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Wonder Woman 1984 (Movie Review)


The Film


This 'Wonder Woman' sequel delivers some of the same spectacular CGI effects of its predecessor but is brought to the ground by a muddled script that does its principal characters no favors and seems to last far longer than its actual running time.

Three years ago, director Patty Jenkins hit the beaches of Themyscira running with the first movie in the franchise for this popular female superhero, a massive silver screen success. With the star power of Gal Gadot in the title role and an edge-of-your-seat storyline, this was one of the breakout movies of 2017. Now she returns with Wonder Woman 1984.

This sequel opens again in Themyscira with a young Diana (Lilly Aspell) competing against much older Amazons only to be disqualified by her Aunt Antiope (Robin Wright) for taking a shortcut on the course. The story quickly shifts to 1984 Washington, D.C. where Diana Prince (Gadot) is an anthropologist studying ancient civilizations at the Smithsonian Institute. A co-worker, meek geologist Barbara Ann Minerva (Kristen Wiig), is impressed by and envies Diana’s beauty and self-confidence. The FBI engage Barbara to identify some ancient relics recovered from a botched robbery, one of which is the legendary “Dreamstone.” Enter Maxwell “Max” Lord (Pedro Pascal), a con artist whose failing oil company might be saved if he can get his hands on this magic artifact. Diana and Barbara examine the Dreamstone and both express secret wishes that this relic immediately grants them: Diana gets her lover Steve Trevor (Chris Pine) back from the dead in another man’s body (Kristoffer Pohala) while Barbara obtains superpowers like those of Diana.

At a Smithsonian gala hosted by Max, the oilman makes a move on Barbara in her office and “borrows” the stone that will allow him to grant wishes to anyone whom he touches. As Max gains power and influence, his health begins to deteriorate.  As he continues to  make wishes come true for throngs of needy people, Max becomes estranged from his young son Alistair (Lucian Perez). Diana and Steve heat things up and Barbara starts unleashing her newly acquired powers.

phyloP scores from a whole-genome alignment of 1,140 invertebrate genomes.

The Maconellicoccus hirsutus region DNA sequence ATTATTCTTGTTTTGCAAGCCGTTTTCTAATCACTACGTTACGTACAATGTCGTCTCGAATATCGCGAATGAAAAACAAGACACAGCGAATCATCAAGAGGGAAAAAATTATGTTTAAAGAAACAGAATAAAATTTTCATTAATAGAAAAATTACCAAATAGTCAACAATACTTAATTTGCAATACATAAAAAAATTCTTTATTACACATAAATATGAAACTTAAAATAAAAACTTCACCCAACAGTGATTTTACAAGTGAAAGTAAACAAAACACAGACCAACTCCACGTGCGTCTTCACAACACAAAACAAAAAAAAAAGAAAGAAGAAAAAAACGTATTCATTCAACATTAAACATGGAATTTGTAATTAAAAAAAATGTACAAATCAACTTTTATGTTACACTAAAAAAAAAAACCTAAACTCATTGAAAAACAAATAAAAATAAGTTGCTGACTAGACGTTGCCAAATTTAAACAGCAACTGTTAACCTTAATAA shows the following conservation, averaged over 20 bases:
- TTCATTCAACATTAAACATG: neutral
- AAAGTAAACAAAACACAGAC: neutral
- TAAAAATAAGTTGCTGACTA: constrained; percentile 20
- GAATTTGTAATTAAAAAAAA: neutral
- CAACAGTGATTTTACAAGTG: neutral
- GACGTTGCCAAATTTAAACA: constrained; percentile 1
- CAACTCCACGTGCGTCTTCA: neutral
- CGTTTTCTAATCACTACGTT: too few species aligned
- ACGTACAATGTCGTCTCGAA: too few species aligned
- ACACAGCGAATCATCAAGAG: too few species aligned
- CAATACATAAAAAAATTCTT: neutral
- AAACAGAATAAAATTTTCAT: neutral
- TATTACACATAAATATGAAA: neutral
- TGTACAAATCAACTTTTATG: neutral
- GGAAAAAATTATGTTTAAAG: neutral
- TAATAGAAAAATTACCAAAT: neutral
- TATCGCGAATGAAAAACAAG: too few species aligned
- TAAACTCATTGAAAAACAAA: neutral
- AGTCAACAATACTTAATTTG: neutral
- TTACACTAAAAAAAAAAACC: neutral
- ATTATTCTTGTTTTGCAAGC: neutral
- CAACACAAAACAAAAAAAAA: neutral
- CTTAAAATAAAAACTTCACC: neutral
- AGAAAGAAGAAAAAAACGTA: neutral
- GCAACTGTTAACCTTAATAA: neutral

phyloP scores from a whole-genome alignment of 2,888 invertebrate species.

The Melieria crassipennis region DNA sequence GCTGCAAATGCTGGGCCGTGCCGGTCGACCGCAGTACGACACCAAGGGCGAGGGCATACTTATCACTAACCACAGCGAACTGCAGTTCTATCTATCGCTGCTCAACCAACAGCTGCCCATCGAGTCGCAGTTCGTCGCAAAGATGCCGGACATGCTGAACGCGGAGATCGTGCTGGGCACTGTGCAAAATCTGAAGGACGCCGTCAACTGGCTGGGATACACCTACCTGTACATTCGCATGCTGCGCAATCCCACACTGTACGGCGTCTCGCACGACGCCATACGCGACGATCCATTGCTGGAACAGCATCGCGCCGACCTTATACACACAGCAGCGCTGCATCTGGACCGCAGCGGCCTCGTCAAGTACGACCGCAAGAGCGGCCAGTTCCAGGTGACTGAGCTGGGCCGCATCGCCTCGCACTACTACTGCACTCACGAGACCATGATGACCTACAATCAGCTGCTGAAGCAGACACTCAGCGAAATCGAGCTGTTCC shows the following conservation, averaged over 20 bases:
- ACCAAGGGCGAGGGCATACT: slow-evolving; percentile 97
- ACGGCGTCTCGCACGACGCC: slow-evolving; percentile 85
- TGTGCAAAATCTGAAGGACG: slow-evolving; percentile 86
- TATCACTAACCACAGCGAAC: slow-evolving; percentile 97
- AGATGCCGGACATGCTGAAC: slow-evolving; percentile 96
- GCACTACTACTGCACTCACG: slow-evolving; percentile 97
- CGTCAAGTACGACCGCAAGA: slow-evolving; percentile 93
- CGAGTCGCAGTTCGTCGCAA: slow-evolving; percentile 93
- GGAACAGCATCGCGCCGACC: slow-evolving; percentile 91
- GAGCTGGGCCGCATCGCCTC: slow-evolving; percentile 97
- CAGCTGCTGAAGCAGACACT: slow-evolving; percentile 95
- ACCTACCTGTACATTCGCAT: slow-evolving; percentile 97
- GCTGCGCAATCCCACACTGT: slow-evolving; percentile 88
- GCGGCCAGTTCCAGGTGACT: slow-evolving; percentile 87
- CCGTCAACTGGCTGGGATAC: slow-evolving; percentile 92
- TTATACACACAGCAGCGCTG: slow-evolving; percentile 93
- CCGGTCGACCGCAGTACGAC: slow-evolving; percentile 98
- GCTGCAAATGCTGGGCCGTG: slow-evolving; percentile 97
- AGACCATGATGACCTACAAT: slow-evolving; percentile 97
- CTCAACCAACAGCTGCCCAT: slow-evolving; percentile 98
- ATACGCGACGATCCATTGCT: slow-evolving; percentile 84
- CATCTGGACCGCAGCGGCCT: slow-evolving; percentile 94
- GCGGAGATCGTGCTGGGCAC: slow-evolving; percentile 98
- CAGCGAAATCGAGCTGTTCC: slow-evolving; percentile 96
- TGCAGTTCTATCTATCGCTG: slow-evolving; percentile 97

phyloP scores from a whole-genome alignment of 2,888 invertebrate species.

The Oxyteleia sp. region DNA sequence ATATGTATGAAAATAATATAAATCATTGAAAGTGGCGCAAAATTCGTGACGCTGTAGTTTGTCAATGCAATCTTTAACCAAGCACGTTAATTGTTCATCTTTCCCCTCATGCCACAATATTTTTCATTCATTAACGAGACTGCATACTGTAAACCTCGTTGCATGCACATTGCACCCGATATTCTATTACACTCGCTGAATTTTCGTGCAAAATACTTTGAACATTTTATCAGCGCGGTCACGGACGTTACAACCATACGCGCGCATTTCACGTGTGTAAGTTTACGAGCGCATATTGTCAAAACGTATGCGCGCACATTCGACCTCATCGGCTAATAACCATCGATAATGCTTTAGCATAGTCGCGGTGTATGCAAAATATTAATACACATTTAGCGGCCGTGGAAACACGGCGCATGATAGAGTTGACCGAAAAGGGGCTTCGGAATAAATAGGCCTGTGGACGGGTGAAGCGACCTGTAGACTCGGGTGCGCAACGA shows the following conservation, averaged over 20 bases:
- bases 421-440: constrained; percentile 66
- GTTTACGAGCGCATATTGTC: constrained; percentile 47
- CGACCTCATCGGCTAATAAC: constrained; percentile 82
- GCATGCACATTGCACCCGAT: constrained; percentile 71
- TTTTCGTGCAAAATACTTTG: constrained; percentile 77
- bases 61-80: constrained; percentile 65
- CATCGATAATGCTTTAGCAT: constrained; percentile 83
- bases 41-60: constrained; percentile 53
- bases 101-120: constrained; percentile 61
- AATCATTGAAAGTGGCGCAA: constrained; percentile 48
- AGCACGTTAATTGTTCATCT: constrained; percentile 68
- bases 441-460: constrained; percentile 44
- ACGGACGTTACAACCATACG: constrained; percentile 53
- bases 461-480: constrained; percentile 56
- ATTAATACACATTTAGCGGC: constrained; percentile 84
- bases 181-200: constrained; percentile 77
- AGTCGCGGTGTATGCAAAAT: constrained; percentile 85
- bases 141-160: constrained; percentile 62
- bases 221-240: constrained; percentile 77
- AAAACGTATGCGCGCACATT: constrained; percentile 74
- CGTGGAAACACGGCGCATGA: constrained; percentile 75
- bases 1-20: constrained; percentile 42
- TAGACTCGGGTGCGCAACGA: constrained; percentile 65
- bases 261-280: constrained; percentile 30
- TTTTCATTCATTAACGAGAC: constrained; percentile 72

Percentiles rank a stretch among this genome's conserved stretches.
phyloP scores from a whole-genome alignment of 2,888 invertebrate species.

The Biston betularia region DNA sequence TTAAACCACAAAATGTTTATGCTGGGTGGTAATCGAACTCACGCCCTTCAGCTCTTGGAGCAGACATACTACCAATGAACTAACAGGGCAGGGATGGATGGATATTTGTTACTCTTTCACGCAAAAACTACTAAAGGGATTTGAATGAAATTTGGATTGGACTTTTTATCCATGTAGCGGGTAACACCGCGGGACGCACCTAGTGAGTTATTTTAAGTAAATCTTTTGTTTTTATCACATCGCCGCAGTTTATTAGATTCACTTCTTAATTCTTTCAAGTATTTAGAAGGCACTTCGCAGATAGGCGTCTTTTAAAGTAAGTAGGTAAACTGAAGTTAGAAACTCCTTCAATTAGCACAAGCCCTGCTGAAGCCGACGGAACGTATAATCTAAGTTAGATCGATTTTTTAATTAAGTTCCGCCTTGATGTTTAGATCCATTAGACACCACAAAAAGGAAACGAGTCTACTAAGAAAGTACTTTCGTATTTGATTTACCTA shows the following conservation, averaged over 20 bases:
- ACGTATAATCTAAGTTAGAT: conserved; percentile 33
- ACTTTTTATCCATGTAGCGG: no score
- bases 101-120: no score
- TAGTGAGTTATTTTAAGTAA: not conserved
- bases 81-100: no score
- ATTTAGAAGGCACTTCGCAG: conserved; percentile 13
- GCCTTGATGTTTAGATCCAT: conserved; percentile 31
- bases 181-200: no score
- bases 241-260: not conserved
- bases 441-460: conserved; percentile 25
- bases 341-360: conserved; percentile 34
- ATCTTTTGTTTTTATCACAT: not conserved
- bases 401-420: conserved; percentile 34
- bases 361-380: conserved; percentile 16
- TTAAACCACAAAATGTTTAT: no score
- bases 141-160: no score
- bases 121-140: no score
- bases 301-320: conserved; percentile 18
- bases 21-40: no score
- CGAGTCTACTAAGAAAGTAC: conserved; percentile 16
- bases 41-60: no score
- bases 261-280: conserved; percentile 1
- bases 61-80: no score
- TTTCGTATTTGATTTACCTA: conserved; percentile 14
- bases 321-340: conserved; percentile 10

The fate of the world is threatened when a clearly unhinged Max convinces the US President (Stuart Milligan) that, in exchange for enabling numerous installations of US nuclear weapons, he will be given access to a satellite system that will allow the granting of wishes to everyone in the world. The only way to stop this megalomaniac is for Diana, who has renounced her wish to keep Steve with her, to get Max to do the same for his wish to rule the planet. This becomes an against-all-odds mission as Max has constructed an impenetrable “firewall” around himself.

This sequel gets off to a strong start, but the wheels come off the storyline’s vehicle, almost as soon as it leaves Themyscira. Some spectacular CGI effects notwithstanding like Steve and Diana doing a flyover of D.C.’s Fourth of July celebration, the muddled script that director Jenkins, Geoff Johns and Dave Callaham give the cast proves that, in this case, three heads are not better than one. Gadot tries her best to carry this show but Kristen Wiig never looks comfortable as a newly minted superhero and poor Pedro Pascal gets a one-dimensional character whose continual manic outbursts quickly become tiresome. An even bigger problem is a recurring lack of clarity. How did Diana end up in 1984? How does Max discover the existence of the Dreamstone? How does Diana get deluded into seeing her dead lover in the form of the handsome stranger? How are wishes granted to people whose hands Maxwell does not actually touch? What is Maxwell’s mysterious malady? There are many other questions that remain unanswered. Unlike its predecessor, WW84 soon establishes and then maintains a mostly torpid pace, making it seem far longer than its two-and-a-half hour running time. Even a surprise appearance by Lynda Carter during the end credits cannot save the day for this disappointing second installment in the Wonder Woman saga.*

*Editor’s Note: Warner Bros. Announced December 27th they were fast-tracking development on Wonder Woman 3, with Patty Jenkins and Gal Gadot both onboard. 

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Wonder Woman 1984 is playing in theaters worldwide and streaming on HBO Max

  • Rating Certificate: PG-13 (sequences of action and violence)
  • Studios & Distributors: Atlas Entertainment | DC Comics | DC Entertainment | The Stone Quarry | Warner Brothers
  • Country: USA
  • Language: English
  • Run Time: 151 Mins.
  • Aspect Ratio: 2.39:1
  • Director: Patty Jenkins
  • Written By: Patty Jenkins
  • Release Date: 25 December 2020



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This 'Wonder Woman' sequel delivers some of the same spectacular CGI effects of its predecessor but is brought to the ground by a muddled script that does its principal characters no favors and seems to last far longer than its actual running time.Wonder Woman 1984 (Movie Review)